Featured Research

from universities, journals, and other organizations

New salts for chemical 'soups'

Date:
September 2, 2011
Source:
Ludwig-Maximilians-Universität München
Summary:
Organozinc reagents are an important class of organometallic compounds with a wide range of applications. Chemists have now developed a novel route for the synthesis of so-called organozinc pivalates in a stable powdered form. They promise to be extremely useful in many industrial contexts.

Organozinc reagents are an important class of organometallic compounds with a wide range of applications. LMU chemists have developed a novel route for the synthesis of so-called organozinc pivalates in a stable powdered form. They promise to be extremely useful in many industrial contexts.

Related Articles


In order to meet future demands for new pharmaceuticals, innovative materials and agricultural pesticides, the chemical industry is dependent on the ongoing development of effective methods for the synthesis of complex organic compounds. Because they are so versatile, organometallic molecules are of special significance in this context. Among these, reagents containing zinc atoms have certain advantages over the corresponding organolithium or -magnesium compounds, as they are compatible with a broader array of functional groups.

LMU chemists led by Professor Paul Knochel have now developed a simple "one-pot" method for the economical synthesis of organozinc pivalates. Up until now, such functionalized organozinc compounds were only available in liquid form, and were difficult to transport and store due to their susceptibility to degradation upon contact with air or moisture.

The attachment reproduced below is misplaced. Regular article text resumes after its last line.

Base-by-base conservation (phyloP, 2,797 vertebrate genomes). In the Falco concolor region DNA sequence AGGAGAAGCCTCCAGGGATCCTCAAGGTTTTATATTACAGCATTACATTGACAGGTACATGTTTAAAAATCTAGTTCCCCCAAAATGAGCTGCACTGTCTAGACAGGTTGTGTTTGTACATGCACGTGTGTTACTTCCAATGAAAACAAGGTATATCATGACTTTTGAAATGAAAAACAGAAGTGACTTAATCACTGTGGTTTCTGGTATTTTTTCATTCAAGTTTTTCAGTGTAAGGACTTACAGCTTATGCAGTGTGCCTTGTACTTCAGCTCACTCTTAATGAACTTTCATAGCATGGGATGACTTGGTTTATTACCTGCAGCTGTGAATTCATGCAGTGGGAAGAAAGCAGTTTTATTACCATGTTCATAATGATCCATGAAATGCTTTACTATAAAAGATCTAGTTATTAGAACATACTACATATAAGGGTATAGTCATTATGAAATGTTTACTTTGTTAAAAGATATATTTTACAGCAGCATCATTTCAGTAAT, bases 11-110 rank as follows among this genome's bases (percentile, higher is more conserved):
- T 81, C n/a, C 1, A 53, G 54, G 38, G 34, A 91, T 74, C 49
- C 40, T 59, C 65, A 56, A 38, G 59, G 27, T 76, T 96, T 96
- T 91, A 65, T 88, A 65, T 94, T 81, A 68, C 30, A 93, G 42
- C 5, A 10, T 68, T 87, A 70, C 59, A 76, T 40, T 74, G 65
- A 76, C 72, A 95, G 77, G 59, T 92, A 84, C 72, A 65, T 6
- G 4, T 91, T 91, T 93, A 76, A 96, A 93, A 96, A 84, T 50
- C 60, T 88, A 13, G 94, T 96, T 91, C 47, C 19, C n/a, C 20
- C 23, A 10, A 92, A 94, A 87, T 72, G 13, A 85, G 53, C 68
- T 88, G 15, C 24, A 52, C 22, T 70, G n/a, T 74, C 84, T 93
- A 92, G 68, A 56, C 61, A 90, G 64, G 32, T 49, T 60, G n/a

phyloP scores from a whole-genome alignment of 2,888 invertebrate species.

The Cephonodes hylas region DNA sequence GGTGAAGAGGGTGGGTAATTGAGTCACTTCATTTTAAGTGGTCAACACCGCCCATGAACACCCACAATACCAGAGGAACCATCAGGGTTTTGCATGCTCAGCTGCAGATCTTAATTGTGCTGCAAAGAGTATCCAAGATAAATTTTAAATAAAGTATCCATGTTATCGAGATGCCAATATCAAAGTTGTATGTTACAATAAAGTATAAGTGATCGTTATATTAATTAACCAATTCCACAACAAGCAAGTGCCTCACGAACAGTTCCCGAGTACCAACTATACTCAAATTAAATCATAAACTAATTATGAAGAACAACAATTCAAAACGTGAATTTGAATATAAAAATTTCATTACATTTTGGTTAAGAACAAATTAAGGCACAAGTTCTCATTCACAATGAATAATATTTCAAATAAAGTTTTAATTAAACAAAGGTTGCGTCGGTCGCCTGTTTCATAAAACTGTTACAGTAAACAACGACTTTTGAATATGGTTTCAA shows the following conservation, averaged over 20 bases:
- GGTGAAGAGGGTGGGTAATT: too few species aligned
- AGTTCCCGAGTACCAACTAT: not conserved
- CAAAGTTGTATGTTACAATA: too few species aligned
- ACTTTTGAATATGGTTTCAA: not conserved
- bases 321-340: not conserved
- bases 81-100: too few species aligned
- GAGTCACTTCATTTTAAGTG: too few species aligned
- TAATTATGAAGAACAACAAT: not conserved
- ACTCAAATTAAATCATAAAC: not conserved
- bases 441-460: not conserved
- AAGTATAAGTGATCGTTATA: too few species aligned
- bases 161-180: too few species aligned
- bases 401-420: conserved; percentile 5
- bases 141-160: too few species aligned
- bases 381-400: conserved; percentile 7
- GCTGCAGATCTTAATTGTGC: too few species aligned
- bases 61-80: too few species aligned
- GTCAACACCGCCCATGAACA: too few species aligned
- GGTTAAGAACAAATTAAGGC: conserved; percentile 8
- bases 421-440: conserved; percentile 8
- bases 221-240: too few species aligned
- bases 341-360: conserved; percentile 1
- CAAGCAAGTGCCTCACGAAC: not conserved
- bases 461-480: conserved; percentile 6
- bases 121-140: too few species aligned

The new synthetic route permits their formation as salt-stabilized solids, which can easily be recovered in powder form. "In this form, the reagents can be stored in an argon atmosphere for months without loss of activity," says Knochel. "They can even be exposed to air for short periods without risk of degradation or ignition."

One of the most prominent applications for organozinc reagents is their use for the so-called Negishi cross-coupling, a type of reaction that provides a simple means of linking carbon atoms together in a virtually unlimited variety of ways, and earned its discoverer a share of the Nobel Prize for Chemistry in 2010. "The new class of organozinc pivalates makes it possible to employ different solvents in the Negishi cross-coupling reaction and greatly extends the spectrum of coupling partners it can be applied to," says Sebastian Bernhardt, who is the lead author on the new study. "The new reagents contain magnesium salts, which also facilitate the addition of organozinc pivalates to carbonyl groups."

This opens the way to their use for a whole series of applications relevant to the industrial manufacture of fine chemicals. The new scheme for synthesis of these compounds is the subject of an international patent application.

The research is reported in Angewandte Chemie International Edition, early view (Aug. 24, 2011).


Story Source:

The above story is based on materials provided by Ludwig-Maximilians-Universität München. Note: Materials may be edited for content and length.


Journal Reference:

  1. Sebastian Bernhardt, Georg Manolikakes, Thomas Kunz and Paul Knochel. Preparation of Solid Salt-Stabilized Functionalized Organozinc Compounds and their Application to Cross-Coupling and Carbonyl Addition Reactions. Angewandte Chemie International Edition, 2011 DOI: 10.1002/anie.201104291